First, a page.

Little Women 2019 ~ Greta Gerwig 86 points from 7 ballots Highest Placement: #4 on 1 ballot
Sometimes, it takes a devoted fan to strip down a revered classic in order to understand what it’s really about and make the subtext its text. This is what makes Greta Gerwig’s take on Louisa May Alcott’s Little Women a modern reinvention. The epic-lenghted novel, usually described as an American distant cousin to Jane Austen’s marriage plots, is dissected by Gerwig’s time-dividing screenplay, that’s less concerned with wedding dresses than with the intimate lives of the four March sisters. The director-writer gives space in her adaptation to the foundations of what made the struggle of the heroine Jo to balance her rebellious self with a more polished adult version of herself into a tale we always return to: the social-economic barriers and expectations that keeps us from being our truest selves and limits our experience of the world. By doing this, Gerwig pays homage to the real-life challenges May Alcott had to face so she could share the March sisters with generations of readers.
Django Unchained 2012 ~ Quentin Tarantino 89 points from 7 ballots Highest Placement: #3 on 1 ballot
The 7th film by Quentin Tarantino begins with the camera focusing on the bare back of a shackled slave, the horrifying whip marks signifying a lifetime of injustice and brutality. But of course, this being QT, we are not about to witness a sobering and unsentimental account of the evils of slavery. Instead, cinema’s own enfant terrible has gifted us with a revisionist western fairy tale that filters the atrocities of reality through the prism of cartoonish black-and-white morality bloodlust and the catharsis of pure wish-fulfillment fantasy. In 2012, audiences of all races and backgrounds had the pleasure of congregating in a dark auditorium and reveling in the Looney Tunes-level insanity of Django Freeman turning the tables on his captors and giving them the holy hell they deserve, unleashing an operatic orgy of bloody retribution upon the racist bastards that enslaved him, his wife, and countless other Black Americans. Thrilling, disturbing, hilarious, arguably problematic as all hell, and viciously alive with the energy of his love for all things cinema, America’s most provocative auteur indulges in all of his best and worst impulses to once again prove that no one but no one can give audiences a true night out at the movies quite like Quentin Tarantino. “They’re whipping Little Jodi? Point me in that direction…” This is DJANGO UNCHAINED.
Shoplifters 2018 ~ Hirokazu Kore-eda 90 points from 9 ballots Highest Placement: #8 on 1 ballot
Hirokazu Kore-eda has got to be one of the best filmmakers in the world who doesn’t get talked about nearly enough. A spiritual successor of sorts to prior Japanese master Yasujiro Ozu, each of Kore-eda’s films is compassionately realized with the utmost humanity -- and the Palme d’Or-winning Shoplifters could very well be his masterpiece. Kore-eda is always interested in stories of family, examining it as a concept and drawing into question what exactly constitutes a family. Shoplifters, following a lovable band of outcasts who are one of the most well-realized casts of characters this decade had to offer, develops these themes beautifully, powerfully stating that the connections we make for ourselves are much more important than those we are born into. It’s a film of great warmth and heartbreak alike, achieving a masterful tonal balance, and featuring a knockout ensemble highlighted by the revelatory Sakuro Ando. Whether being a funny and wholesome account of familial bond or a devastating examination of trauma and abuse, Shoplifters is so remarkable because it’s always so honest, so compassionate, and so human.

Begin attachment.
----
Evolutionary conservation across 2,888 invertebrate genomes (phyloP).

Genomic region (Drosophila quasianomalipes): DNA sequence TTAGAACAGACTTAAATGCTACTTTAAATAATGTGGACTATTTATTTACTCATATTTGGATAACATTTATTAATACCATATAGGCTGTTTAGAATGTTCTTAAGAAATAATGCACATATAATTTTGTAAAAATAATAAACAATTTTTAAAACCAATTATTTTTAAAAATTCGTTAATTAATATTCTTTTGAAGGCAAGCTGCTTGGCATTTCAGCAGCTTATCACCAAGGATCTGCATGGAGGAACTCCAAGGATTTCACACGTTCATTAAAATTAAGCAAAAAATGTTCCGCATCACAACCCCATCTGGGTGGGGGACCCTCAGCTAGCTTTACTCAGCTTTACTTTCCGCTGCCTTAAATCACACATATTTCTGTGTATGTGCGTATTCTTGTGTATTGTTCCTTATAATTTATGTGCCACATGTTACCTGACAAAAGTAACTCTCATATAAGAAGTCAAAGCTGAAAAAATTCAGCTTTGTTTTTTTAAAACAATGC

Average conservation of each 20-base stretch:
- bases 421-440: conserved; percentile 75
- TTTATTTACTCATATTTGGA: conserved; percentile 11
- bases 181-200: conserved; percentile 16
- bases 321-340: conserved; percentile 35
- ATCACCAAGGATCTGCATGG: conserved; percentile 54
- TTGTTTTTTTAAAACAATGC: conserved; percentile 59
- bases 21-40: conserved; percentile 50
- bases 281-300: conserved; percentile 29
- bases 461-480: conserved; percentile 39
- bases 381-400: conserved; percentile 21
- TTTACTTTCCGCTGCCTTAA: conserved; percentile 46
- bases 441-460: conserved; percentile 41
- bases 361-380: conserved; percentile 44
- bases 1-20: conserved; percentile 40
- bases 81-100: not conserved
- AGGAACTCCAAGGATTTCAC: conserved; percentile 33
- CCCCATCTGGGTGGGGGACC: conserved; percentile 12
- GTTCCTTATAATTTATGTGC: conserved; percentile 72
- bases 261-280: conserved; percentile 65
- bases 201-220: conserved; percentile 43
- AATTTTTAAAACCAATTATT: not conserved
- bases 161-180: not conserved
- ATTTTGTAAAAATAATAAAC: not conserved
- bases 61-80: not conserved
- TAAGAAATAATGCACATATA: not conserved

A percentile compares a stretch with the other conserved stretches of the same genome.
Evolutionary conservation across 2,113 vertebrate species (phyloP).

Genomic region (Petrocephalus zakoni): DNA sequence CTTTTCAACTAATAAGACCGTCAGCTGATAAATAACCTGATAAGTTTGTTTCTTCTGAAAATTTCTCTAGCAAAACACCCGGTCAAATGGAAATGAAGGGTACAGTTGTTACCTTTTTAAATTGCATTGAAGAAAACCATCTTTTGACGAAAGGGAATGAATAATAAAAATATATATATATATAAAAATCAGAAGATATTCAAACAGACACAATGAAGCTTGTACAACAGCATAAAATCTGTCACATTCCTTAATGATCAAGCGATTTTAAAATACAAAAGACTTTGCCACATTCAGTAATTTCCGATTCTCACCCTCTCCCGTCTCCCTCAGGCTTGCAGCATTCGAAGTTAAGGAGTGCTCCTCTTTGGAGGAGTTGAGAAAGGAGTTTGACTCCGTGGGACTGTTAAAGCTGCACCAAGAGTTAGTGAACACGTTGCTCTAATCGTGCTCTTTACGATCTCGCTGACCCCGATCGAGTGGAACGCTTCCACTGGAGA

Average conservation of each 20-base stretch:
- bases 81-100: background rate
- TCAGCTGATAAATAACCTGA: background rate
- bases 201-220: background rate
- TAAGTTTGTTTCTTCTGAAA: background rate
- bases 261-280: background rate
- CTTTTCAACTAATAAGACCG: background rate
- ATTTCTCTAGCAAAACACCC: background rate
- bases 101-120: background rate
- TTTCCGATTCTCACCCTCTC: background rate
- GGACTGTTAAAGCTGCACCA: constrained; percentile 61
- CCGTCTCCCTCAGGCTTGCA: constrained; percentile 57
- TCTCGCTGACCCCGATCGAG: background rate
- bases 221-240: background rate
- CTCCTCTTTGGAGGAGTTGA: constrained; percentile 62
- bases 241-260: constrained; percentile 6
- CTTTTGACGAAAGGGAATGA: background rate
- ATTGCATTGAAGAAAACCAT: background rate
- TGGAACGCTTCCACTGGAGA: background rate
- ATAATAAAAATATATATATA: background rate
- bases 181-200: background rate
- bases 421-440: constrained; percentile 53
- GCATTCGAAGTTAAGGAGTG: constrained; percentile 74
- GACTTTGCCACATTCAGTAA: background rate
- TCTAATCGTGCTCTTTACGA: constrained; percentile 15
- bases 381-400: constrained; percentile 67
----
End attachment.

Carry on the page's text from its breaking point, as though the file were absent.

Mysteries of Lisbon 2010 ~ Raúl Ruiz 91 points from 4 ballots Highest Placement: #1 on 2 ballots
Few films are as sprawling as Raul Ruiz's exploration of the nature of possibility, a boy's past and future unfolding in waves all around him. He's a spectator - self-actualization escapes him, and even in a duel he finds he does not know himself; he is instead continuously greeted by the ghosts of the past that led to his being. Everyone around him knows - or are they just as lost in the sea of pathways? Does he long for a mother or an understanding of himself? Ruiz spins around these histories, real and imagined, with grace.
#61. “It seems likely that Charles Joseph Whitman’s crime was society’s crime.”
Tower 2016 ~ Keith Maitland 92 points from 7 ballots Highest Placement: #3 on 1 ballot
"Under the base of the tower, there were a lot of people there. And they were yelling. They were saying 'We've gotta help that pregnant woman!' And then somebody else yelled out 'No, we've got to help the ones there's still hope for.' So I thought... well... I probably wasn't going to get help."
There's been a philosophy in recent years of putting the viewer of a movie "in the action" with visceral sound design or 3D pictures or simulated one-take photography, meant to make you FEEL like you're there. Keith Maitland's approach to a harrowing event is different: he just asks us to listen. This is not a panoramic examination of the shootings in 1966. It's just a handful of people telling us what they experienced in those ninety-six minutes. It is this understanding of the power of words that makes Tower such an extraordinary achievement. You can desensitize yourself to the sound of gunfire. It is much harder to become desensitized to words.